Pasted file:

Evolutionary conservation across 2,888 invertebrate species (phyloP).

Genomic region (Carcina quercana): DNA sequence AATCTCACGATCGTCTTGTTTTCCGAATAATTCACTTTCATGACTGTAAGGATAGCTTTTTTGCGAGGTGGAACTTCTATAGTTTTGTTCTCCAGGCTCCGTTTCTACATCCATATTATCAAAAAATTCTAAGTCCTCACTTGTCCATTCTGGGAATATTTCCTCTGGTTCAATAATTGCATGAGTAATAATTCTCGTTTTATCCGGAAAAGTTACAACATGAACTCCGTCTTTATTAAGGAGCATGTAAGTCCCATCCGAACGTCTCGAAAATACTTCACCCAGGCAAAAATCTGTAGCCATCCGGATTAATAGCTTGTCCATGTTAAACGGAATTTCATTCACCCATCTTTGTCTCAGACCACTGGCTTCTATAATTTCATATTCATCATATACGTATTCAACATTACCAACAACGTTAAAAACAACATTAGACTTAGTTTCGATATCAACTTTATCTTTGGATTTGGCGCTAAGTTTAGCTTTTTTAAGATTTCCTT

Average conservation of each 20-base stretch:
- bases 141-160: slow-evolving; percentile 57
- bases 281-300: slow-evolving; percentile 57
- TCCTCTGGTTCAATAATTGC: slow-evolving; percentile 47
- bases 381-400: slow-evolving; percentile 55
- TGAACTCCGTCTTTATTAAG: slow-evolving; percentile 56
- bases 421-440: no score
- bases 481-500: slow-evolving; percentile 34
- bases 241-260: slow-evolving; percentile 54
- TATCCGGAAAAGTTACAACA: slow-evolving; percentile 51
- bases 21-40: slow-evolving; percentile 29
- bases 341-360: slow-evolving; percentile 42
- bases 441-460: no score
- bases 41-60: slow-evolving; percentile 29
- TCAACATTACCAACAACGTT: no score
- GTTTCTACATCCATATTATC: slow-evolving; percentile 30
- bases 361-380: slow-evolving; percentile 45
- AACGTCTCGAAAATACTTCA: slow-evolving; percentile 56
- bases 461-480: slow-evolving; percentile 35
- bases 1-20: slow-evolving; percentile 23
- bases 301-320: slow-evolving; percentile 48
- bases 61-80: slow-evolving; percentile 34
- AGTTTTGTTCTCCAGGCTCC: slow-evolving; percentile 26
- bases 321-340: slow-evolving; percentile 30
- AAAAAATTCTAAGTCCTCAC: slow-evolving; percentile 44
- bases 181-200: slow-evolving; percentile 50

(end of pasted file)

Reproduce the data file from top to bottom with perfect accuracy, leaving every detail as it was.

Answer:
Evolutionary conservation across 2,888 invertebrate species (phyloP).

Genomic region (Carcina quercana): DNA sequence AATCTCACGATCGTCTTGTTTTCCGAATAATTCACTTTCATGACTGTAAGGATAGCTTTTTTGCGAGGTGGAACTTCTATAGTTTTGTTCTCCAGGCTCCGTTTCTACATCCATATTATCAAAAAATTCTAAGTCCTCACTTGTCCATTCTGGGAATATTTCCTCTGGTTCAATAATTGCATGAGTAATAATTCTCGTTTTATCCGGAAAAGTTACAACATGAACTCCGTCTTTATTAAGGAGCATGTAAGTCCCATCCGAACGTCTCGAAAATACTTCACCCAGGCAAAAATCTGTAGCCATCCGGATTAATAGCTTGTCCATGTTAAACGGAATTTCATTCACCCATCTTTGTCTCAGACCACTGGCTTCTATAATTTCATATTCATCATATACGTATTCAACATTACCAACAACGTTAAAAACAACATTAGACTTAGTTTCGATATCAACTTTATCTTTGGATTTGGCGCTAAGTTTAGCTTTTTTAAGATTTCCTT

Average conservation of each 20-base stretch:
- bases 141-160: slow-evolving; percentile 57
- bases 281-300: slow-evolving; percentile 57
- TCCTCTGGTTCAATAATTGC: slow-evolving; percentile 47
- bases 381-400: slow-evolving; percentile 55
- TGAACTCCGTCTTTATTAAG: slow-evolving; percentile 56
- bases 421-440: no score
- bases 481-500: slow-evolving; percentile 34
- bases 241-260: slow-evolving; percentile 54
- TATCCGGAAAAGTTACAACA: slow-evolving; percentile 51
- bases 21-40: slow-evolving; percentile 29
- bases 341-360: slow-evolving; percentile 42
- bases 441-460: no score
- bases 41-60: slow-evolving; percentile 29
- TCAACATTACCAACAACGTT: no score
- GTTTCTACATCCATATTATC: slow-evolving; percentile 30
- bases 361-380: slow-evolving; percentile 45
- AACGTCTCGAAAATACTTCA: slow-evolving; percentile 56
- bases 461-480: slow-evolving; percentile 35
- bases 1-20: slow-evolving; percentile 23
- bases 301-320: slow-evolving; percentile 48
- bases 61-80: slow-evolving; percentile 34
- AGTTTTGTTCTCCAGGCTCC: slow-evolving; percentile 26
- bases 321-340: slow-evolving; percentile 30
- AAAAAATTCTAAGTCCTCAC: slow-evolving; percentile 44
- bases 181-200: slow-evolving; percentile 50